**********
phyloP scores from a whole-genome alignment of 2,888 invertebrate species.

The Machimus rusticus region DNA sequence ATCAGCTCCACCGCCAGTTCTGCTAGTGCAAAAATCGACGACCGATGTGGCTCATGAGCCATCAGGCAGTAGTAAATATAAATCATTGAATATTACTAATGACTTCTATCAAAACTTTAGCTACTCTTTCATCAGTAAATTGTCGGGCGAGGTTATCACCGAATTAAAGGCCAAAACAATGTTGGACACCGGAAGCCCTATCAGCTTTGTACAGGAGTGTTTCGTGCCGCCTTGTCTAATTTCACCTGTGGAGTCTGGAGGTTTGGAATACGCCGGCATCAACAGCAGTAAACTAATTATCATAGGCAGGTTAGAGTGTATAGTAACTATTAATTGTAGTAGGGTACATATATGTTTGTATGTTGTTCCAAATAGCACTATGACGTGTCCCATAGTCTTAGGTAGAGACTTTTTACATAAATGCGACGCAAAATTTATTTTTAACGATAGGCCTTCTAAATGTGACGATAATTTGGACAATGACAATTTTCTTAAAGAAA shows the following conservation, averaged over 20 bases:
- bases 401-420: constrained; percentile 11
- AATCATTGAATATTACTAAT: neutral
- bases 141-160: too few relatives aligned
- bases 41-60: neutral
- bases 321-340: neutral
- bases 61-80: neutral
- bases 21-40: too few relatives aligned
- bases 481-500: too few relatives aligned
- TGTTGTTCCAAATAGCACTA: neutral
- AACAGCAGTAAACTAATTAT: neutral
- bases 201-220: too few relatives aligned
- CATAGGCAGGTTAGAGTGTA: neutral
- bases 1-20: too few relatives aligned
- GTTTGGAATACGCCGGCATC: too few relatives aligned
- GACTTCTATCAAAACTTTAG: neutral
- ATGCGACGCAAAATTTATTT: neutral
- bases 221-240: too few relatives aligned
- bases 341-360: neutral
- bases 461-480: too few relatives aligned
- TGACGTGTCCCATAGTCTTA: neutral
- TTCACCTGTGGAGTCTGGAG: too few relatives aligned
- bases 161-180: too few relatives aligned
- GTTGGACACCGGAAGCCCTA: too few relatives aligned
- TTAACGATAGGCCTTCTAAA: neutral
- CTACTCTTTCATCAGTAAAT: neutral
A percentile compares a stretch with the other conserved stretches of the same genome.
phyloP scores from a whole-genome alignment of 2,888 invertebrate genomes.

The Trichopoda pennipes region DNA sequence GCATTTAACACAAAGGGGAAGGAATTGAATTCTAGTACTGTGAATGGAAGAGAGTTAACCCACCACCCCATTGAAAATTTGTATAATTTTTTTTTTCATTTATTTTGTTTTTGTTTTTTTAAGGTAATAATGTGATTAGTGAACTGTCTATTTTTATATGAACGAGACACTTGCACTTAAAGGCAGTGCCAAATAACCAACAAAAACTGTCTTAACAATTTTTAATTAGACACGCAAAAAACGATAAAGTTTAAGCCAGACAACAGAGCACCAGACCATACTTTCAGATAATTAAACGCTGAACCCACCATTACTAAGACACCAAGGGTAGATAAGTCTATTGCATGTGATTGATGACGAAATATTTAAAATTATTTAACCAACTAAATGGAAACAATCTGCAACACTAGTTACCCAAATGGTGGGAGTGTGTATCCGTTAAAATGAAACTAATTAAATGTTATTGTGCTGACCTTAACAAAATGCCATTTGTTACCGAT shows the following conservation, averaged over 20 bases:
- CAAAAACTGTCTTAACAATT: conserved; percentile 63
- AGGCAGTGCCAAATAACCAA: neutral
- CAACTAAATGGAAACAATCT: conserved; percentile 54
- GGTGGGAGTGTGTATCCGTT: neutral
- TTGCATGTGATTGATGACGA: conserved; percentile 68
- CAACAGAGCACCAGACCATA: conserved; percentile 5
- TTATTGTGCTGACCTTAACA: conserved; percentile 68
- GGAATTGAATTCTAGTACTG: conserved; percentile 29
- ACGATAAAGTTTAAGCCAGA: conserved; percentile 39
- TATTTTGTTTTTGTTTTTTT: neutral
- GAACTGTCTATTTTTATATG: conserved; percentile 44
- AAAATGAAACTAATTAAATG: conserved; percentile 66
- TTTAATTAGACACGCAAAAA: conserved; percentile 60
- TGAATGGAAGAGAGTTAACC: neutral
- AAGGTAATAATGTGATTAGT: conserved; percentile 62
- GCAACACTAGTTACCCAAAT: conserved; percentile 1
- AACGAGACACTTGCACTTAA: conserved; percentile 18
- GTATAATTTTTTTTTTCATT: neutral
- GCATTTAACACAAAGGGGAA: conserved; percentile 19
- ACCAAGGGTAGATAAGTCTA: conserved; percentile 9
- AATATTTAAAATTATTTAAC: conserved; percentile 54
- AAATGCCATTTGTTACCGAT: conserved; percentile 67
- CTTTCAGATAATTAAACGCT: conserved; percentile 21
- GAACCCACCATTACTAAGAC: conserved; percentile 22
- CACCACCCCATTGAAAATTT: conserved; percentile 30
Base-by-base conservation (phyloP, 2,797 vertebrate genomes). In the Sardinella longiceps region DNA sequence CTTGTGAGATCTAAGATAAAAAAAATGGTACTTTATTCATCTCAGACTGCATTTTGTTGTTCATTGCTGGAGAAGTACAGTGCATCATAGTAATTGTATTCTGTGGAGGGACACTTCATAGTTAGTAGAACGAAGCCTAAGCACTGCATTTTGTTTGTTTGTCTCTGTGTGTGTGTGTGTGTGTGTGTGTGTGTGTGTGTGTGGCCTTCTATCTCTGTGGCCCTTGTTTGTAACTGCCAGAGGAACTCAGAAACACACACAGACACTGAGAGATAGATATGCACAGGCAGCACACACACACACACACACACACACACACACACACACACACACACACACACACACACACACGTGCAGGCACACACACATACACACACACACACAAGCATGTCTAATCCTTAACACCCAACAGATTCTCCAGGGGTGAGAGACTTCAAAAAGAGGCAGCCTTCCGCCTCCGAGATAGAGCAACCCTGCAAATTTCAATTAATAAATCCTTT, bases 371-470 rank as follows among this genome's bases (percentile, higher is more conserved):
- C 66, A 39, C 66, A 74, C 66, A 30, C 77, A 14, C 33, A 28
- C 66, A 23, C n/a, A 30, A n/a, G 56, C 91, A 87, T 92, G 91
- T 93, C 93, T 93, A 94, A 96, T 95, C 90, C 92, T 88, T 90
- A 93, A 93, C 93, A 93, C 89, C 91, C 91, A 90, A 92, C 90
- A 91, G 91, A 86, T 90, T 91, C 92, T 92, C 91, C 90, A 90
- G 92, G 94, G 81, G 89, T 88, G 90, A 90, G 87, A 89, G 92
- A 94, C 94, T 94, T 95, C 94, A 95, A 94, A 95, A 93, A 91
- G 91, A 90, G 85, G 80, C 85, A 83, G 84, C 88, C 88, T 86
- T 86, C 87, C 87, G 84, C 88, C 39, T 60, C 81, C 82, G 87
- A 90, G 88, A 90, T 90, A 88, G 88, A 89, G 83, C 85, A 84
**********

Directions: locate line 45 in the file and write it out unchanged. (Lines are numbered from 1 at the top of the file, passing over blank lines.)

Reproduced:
- AAGGTAATAATGTGATTAGT: conserved; percentile 62